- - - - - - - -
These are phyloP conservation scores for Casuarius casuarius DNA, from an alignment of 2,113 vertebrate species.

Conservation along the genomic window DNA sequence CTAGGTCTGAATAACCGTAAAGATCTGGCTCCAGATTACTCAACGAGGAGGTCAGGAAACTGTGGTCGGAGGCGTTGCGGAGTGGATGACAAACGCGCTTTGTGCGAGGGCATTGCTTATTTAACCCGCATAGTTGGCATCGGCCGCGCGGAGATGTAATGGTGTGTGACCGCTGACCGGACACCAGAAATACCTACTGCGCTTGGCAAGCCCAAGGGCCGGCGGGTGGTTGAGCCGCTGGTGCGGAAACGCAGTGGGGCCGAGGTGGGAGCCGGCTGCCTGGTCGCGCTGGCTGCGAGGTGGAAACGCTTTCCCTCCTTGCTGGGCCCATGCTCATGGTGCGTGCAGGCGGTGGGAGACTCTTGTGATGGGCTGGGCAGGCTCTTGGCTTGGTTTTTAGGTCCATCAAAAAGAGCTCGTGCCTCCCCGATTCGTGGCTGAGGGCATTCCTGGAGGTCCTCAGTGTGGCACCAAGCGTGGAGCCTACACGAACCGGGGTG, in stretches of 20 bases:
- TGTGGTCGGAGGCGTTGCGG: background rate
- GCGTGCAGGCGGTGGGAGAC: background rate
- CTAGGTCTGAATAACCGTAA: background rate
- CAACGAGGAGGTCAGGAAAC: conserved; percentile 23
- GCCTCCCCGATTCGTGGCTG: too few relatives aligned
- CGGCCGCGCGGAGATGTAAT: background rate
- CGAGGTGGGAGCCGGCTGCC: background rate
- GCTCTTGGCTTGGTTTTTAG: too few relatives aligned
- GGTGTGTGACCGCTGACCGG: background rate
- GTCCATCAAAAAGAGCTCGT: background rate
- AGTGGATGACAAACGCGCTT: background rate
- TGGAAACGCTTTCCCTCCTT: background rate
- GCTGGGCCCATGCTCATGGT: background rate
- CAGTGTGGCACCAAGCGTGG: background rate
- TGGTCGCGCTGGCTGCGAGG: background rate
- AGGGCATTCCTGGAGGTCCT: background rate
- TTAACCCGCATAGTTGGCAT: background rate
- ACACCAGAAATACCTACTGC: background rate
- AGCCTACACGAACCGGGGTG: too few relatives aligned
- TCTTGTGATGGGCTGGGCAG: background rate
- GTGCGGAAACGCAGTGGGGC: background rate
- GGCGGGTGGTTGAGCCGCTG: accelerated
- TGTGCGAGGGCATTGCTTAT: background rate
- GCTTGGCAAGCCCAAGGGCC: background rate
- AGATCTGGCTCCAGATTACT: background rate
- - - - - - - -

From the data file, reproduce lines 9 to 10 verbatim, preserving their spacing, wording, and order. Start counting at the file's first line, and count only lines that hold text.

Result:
- CGAGGTGGGAGCCGGCTGCC: background rate
- GCTCTTGGCTTGGTTTTTAG: too few relatives aligned